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Explained: Maharashtra’s sugarcane FRP changes, and why farmers oppose them

The Maharashtra government has issued a government resolution which will allow sugar mills to pay the basic fair and remunerative price (FRP) in two tranches. What is the FRP, and how is it paid? What is the change that has been proposed?

Written by Parthasarathi Biswas , Edited by Explained Desk | Pune |
Updated: February 24, 2022 7:50:19 am
Last season over Rs 25,000 crore was paid to farmers by way of FRP. (Express Photo/File)

On Monday (February 21), Maharashtra’s Maha Vikas Aghadi (MVA) government issued a government resolution which will allow sugar mills to pay the basic fair and remunerative price (FRP) in two tranches. While the sugar industry has welcomed the move, farmers have opposed it, and some leaders have spoken about going to court to challenge it.

What is the FRP, and how is it paid?

FRP is the price declared by the government, which mills are legally bound to pay to farmers for the cane procured from them.

The payment of FRP across the country is governed by The Sugarcane Control order, 1966 which mandates payment within 14 days of the date of delivery of the cane. Mills have the option of signing an agreement with farmers, which would allow them to pay the FRP in installments.

Delays in payment can attract an interest up to 15 per cent per annum, and the sugar commissioner can recover unpaid FRP as dues in revenue recovery by attaching properties of the mills. Assured payment is one of the major reasons why cane is a popular crop with farmers.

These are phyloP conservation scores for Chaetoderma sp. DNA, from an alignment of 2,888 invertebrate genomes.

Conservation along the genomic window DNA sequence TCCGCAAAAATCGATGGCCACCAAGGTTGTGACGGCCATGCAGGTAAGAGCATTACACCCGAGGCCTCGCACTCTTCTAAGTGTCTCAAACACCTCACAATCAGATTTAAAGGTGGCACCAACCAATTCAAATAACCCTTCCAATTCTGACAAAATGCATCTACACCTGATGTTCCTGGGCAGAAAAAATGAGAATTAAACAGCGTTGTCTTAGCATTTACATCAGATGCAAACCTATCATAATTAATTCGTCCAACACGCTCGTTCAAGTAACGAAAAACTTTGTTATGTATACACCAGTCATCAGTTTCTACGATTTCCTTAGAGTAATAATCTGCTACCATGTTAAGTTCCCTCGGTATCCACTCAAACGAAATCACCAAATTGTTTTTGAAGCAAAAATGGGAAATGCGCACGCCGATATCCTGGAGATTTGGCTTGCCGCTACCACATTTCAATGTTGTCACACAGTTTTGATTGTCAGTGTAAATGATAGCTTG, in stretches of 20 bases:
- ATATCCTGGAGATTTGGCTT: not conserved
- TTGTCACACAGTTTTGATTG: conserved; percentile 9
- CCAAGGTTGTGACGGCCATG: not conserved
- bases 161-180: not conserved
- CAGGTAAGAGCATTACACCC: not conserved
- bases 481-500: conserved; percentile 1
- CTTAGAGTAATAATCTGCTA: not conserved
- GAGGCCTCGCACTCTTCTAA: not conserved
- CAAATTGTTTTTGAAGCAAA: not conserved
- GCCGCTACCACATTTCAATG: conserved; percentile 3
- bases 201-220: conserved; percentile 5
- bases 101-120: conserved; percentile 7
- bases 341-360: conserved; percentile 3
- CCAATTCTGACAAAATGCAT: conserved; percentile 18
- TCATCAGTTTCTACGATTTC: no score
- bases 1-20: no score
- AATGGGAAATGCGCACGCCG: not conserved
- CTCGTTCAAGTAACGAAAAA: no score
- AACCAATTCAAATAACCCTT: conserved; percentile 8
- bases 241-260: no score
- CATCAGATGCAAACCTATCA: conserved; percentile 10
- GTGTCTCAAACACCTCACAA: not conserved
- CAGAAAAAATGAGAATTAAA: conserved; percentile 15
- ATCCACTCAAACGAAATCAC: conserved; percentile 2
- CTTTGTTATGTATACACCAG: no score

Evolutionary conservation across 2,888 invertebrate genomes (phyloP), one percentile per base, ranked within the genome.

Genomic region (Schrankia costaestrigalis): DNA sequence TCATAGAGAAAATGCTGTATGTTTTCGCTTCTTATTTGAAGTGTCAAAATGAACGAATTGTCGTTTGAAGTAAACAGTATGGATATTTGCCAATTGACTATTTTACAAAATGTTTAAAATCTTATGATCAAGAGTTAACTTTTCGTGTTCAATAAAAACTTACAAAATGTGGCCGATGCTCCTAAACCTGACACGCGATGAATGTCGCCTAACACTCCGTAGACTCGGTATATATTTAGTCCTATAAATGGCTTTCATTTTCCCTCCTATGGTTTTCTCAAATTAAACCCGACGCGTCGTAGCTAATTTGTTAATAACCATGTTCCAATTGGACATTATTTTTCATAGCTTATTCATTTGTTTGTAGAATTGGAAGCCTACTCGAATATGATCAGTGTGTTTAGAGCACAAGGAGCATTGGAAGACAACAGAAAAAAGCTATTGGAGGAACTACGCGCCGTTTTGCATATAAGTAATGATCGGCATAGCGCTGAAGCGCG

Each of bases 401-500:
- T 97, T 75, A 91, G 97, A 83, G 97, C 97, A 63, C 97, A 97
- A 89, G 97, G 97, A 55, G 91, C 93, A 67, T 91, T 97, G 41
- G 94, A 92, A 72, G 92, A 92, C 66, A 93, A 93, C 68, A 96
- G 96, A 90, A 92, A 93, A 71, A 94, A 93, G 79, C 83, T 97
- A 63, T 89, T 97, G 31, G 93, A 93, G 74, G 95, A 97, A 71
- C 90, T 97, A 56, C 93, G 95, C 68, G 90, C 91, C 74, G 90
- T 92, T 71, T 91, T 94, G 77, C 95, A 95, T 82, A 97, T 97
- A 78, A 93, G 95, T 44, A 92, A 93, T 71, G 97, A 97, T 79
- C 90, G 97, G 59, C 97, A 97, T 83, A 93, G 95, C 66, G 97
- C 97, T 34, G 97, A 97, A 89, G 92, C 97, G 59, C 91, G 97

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The FRP is based on the recovery of sugar from the cane. For the sugar season of 2021-22, FRP has been fixed at Rs 2,900/tonne at a base recovery of 10 per cent.

Sugar recovery is the ratio between sugar produced versus cane crushed, expressed as a percentage. The higher the recovery, the higher is the FRP, and higher is the sugar produced. Thus, mills in Sangli and Kolhapur, which have an average recovery of 13.18 per cent, have an average FRP (inclusive of harvesting and transport charges of Rs 600/tonne) of Rs 3,822.2.

Mills deduct the harvesting and transport charges from the final payment — and therefore, farmers in these two districts would be paid an average rate of Rs 3,222.20/tonne of cane.